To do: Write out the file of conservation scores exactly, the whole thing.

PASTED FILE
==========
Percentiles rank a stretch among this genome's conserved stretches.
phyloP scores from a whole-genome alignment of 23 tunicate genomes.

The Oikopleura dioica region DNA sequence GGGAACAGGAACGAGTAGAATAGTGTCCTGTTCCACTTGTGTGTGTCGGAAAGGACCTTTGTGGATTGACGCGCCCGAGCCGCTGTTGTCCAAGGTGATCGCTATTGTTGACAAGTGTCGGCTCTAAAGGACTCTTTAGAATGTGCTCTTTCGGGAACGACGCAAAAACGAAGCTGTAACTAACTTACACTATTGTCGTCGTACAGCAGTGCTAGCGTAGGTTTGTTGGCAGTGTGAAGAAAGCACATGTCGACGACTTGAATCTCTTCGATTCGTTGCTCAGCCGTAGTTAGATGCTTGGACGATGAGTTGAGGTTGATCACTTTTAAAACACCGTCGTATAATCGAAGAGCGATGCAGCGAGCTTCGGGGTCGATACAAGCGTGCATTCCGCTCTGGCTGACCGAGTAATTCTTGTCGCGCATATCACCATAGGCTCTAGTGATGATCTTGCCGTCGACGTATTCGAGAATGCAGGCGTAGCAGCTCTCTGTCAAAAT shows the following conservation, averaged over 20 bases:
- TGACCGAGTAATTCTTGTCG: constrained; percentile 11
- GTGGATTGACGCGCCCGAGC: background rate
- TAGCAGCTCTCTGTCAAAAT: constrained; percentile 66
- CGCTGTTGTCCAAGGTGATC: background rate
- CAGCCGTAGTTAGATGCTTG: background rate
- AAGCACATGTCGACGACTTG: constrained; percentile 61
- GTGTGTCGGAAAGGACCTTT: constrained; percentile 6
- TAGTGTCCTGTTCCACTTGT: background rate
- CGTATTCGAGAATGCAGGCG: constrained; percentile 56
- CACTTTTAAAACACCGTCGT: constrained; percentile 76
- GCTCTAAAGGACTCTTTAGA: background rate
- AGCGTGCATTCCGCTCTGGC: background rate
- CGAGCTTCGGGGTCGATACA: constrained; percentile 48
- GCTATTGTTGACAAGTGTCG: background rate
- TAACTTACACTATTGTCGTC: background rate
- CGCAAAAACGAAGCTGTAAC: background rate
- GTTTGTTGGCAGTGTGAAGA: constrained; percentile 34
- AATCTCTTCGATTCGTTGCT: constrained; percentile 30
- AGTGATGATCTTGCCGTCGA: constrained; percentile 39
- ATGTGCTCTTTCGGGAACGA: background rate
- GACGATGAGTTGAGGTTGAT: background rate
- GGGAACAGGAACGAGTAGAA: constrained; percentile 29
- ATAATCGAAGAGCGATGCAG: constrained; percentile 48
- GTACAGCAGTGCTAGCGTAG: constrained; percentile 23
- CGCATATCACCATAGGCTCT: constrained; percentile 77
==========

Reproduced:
Percentiles rank a stretch among this genome's conserved stretches.
phyloP scores from a whole-genome alignment of 23 tunicate genomes.

The Oikopleura dioica region DNA sequence GGGAACAGGAACGAGTAGAATAGTGTCCTGTTCCACTTGTGTGTGTCGGAAAGGACCTTTGTGGATTGACGCGCCCGAGCCGCTGTTGTCCAAGGTGATCGCTATTGTTGACAAGTGTCGGCTCTAAAGGACTCTTTAGAATGTGCTCTTTCGGGAACGACGCAAAAACGAAGCTGTAACTAACTTACACTATTGTCGTCGTACAGCAGTGCTAGCGTAGGTTTGTTGGCAGTGTGAAGAAAGCACATGTCGACGACTTGAATCTCTTCGATTCGTTGCTCAGCCGTAGTTAGATGCTTGGACGATGAGTTGAGGTTGATCACTTTTAAAACACCGTCGTATAATCGAAGAGCGATGCAGCGAGCTTCGGGGTCGATACAAGCGTGCATTCCGCTCTGGCTGACCGAGTAATTCTTGTCGCGCATATCACCATAGGCTCTAGTGATGATCTTGCCGTCGACGTATTCGAGAATGCAGGCGTAGCAGCTCTCTGTCAAAAT shows the following conservation, averaged over 20 bases:
- TGACCGAGTAATTCTTGTCG: constrained; percentile 11
- GTGGATTGACGCGCCCGAGC: background rate
- TAGCAGCTCTCTGTCAAAAT: constrained; percentile 66
- CGCTGTTGTCCAAGGTGATC: background rate
- CAGCCGTAGTTAGATGCTTG: background rate
- AAGCACATGTCGACGACTTG: constrained; percentile 61
- GTGTGTCGGAAAGGACCTTT: constrained; percentile 6
- TAGTGTCCTGTTCCACTTGT: background rate
- CGTATTCGAGAATGCAGGCG: constrained; percentile 56
- CACTTTTAAAACACCGTCGT: constrained; percentile 76
- GCTCTAAAGGACTCTTTAGA: background rate
- AGCGTGCATTCCGCTCTGGC: background rate
- CGAGCTTCGGGGTCGATACA: constrained; percentile 48
- GCTATTGTTGACAAGTGTCG: background rate
- TAACTTACACTATTGTCGTC: background rate
- CGCAAAAACGAAGCTGTAAC: background rate
- GTTTGTTGGCAGTGTGAAGA: constrained; percentile 34
- AATCTCTTCGATTCGTTGCT: constrained; percentile 30
- AGTGATGATCTTGCCGTCGA: constrained; percentile 39
- ATGTGCTCTTTCGGGAACGA: background rate
- GACGATGAGTTGAGGTTGAT: background rate
- GGGAACAGGAACGAGTAGAA: constrained; percentile 29
- ATAATCGAAGAGCGATGCAG: constrained; percentile 48
- GTACAGCAGTGCTAGCGTAG: constrained; percentile 23
- CGCATATCACCATAGGCTCT: constrained; percentile 77